Consolidation Five: Calculation of Geodiversity

The geodiversity assessment approach used in this study was developed based on the Serrano and Ruiz-Flano (2007) geodiversity index formula, a widely implemented approach by other scholars (Pellitero et al. 2011; Manosso and de Nobrega 2016; Chelariu and Hapciuc 2017; Kaskela and Kotilainen 2017; Ozsahin 2017; Perotti et al. 2019).

The geodiversity index formula proposed by Serrano and Ruiz-Flano (2007) is as follows:

Geodiversity (Gd) =                                                                              (1)

where Eg = Count of different geodiversity elements, R = roughness coefficient and S = surface area of site of interest (km2)

The Serrano and Ruiz-Flano geodiversity index was implemented at each study site (Serrano et al. 2009). This approach was deemed suitable as it facilitated the geodiversity assessment of territories containing various characteristics. This approach also facilitated the comparison of geodiversity between territories and different geographical areas. The parameter Eg was determined by counting the points captured by the feature class Geodiversity Index Point in the ArcGIS QuickCapture software. The parameter Eg was determined by counting the physical elements as lithology, geological structures, geomorphology, morphostructures, erosional landforms, hydrological, pedological and the presence of micro-landforms of interest. Repetitions of physical elements were not counted.  To calculate R, digital elevation models (DEMs) in raster format (.tif) were extracted from the website ELVIS-Elevation and Depth – Foundation Spatial Data <https://elevation.fsdf.org.au/>. A polygon was drawn around each area of interest (Figs. S1, S2, S3) on the website, and 1 meter DEMs were subsequently downloaded and imported into ArcMap software. The raster DEMs were converted to slope values using the inbuilt Slope (3D Analyst) tool. The dominant slope was determined by using the average of the slopes calculated in ArcMap, the average slope was then used to determine a roughness value (Table 2). Surface area (S) was determined by using the calculate geometry tool in ArcMap. The output Gd values from Survey123 for each boundary were then categorized into respective geodiversity classes (Table 2). The R value is used as a proxy of the surface roughness of the area at each site. The null hypothesis is that when the surface is rougher there is higher variability of landscape elements, and hence geodiversity increases.  The determination of roughness values from a DEM was associated with the first inventorying step for each site, the literature review.

 

 

Table 2. Designation of specific roughness values based on dominant slopes and categorization of geodiversity based on the output

Roughness values (R)

1

2

3

4

5

Slopes (o)

0 – 5

6 – 15

16 – 25

26 – 50

>50

Geodiversity (Gd)

Very Low

Low

Medium

High

Very High

Values

<15

15 – 25

25 – 35

35 – 45

> 45

 

 

Consolidation Six: Geodiversity Assessment Using QuickCapture and Survey123

In ArcGIS Online, relevant point feature layers were initially created for subsequent importing into AcrGIS QuickCapture. The point features were entitled ‘Geodiversity index point (ER)’, Geological structures’, ‘Erosion/accumulation landforms’, ‘Landform’, ‘Soil and stratigraphy’, ‘Pedological’ and Hydrological (Fig. S6A-B). To facilitate ‘rapid’ capturing of data in the field a description attribute was the only field required to be populated. However, to ensure that descriptions remained consistent across each captured feature, a hint was provided underneath each field. For example, a description of type, classification, represented ages, color, grain size and flow characteristics was required for each geological structure point (Fig. S6C). In Survey123 the geodiversity assessment data was configured to request data based on the number of geoconservation or validation boundaries (Fig. S6 D-F). For example, a site with one validation and one geoconservation boundary would require an R1, Er1 and S1 value to be populated for the geoconservation boundary (Fig. S6E), and one R1, Er1 and S1 value for the validation boundary (Fig. S6F). Further, a site with two geoconservation boundaries required the population of an R2, Er2 and S2 value; these values would increase depending on the number of boundaries. Furthermore, the calculation of geodiversity was automated in the Survey123 field app by using the calculate tool in the XLS Form function in the preliminary stages of constructing the app. At this point, using Survey 123 and QuickCapture the inventorying, geoheritage assessment and geodiversity assessment were amalgamated and streamlined into one ‘toolkit’.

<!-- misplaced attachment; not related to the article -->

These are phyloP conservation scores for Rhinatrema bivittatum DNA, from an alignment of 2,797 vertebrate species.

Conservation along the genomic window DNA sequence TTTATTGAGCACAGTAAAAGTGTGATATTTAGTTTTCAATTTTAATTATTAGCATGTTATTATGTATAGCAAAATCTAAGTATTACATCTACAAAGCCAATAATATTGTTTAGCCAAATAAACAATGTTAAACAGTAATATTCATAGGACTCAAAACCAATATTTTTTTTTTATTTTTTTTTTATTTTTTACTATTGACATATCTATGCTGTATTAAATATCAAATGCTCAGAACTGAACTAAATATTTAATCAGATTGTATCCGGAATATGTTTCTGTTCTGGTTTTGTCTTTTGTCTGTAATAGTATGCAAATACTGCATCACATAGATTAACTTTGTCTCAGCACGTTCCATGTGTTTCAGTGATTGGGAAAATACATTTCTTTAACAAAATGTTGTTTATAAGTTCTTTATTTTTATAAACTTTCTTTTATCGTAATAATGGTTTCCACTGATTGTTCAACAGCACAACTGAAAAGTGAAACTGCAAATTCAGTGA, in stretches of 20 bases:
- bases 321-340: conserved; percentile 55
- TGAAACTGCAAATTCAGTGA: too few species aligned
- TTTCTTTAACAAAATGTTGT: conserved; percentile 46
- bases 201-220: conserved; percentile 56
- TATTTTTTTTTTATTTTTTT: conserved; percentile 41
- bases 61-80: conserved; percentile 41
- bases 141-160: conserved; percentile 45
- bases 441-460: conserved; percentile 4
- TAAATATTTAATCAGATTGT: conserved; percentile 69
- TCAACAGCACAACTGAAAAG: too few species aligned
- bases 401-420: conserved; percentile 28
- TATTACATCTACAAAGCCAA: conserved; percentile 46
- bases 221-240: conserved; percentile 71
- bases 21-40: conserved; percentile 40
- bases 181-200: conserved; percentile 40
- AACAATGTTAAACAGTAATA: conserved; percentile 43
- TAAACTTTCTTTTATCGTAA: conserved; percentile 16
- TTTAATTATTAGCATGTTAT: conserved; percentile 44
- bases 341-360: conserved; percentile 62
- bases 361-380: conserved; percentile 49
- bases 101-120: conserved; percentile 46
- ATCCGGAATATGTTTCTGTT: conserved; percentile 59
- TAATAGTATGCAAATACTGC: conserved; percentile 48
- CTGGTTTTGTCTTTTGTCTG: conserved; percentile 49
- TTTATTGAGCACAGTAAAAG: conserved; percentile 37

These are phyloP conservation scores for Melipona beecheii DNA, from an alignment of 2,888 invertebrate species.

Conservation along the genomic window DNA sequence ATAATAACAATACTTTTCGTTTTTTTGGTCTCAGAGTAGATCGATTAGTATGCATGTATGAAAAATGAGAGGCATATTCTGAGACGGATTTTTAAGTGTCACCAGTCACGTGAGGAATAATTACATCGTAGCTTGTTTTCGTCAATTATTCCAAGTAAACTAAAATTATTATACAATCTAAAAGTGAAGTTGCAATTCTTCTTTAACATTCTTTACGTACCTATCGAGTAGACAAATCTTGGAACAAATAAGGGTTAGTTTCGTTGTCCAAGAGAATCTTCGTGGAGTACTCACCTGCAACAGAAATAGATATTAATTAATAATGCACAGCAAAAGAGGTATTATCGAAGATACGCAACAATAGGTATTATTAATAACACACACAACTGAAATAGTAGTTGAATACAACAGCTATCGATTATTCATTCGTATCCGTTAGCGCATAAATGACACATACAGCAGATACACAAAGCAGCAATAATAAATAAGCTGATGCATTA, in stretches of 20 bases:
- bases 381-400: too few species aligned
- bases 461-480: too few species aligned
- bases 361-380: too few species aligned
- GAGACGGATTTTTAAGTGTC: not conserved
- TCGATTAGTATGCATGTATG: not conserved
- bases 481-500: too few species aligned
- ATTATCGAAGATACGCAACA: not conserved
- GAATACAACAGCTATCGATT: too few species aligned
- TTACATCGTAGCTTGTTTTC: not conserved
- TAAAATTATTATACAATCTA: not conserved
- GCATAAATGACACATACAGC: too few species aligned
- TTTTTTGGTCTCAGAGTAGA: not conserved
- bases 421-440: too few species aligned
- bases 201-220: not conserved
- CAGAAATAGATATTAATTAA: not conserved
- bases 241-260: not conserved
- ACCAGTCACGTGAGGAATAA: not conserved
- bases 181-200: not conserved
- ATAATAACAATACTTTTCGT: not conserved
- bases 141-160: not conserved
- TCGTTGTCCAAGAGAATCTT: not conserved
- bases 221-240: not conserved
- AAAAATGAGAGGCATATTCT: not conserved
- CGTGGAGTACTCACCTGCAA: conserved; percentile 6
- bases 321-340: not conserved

Results

Site Reconnaissance

The photograph at the Don Heads Basalt Landform site shows the Don Heads Tertiary basalt headland and cliff (443899E, 5443552N) (Table 3). The photograph at the Mersey Bluff Pseudo Petroglyph site shows exposed dolerite atop the Mersey Bluff headland (445806E, 5443308N), where some of the pseudo-petroglyphs are situated (Table 3). The photograph at the Penguin Megabreccia (423025E, 5448032N) site shows an outcropping platform of Beecraft Megabreccia, and various other rock types in a sedimentary matrix representative of a deposit close to the foot of a Cambrian escarpment (Bradbury 1994) (Table 3).

 

 

Table 3. Photographs of three coastal study sites from each site reconnaissance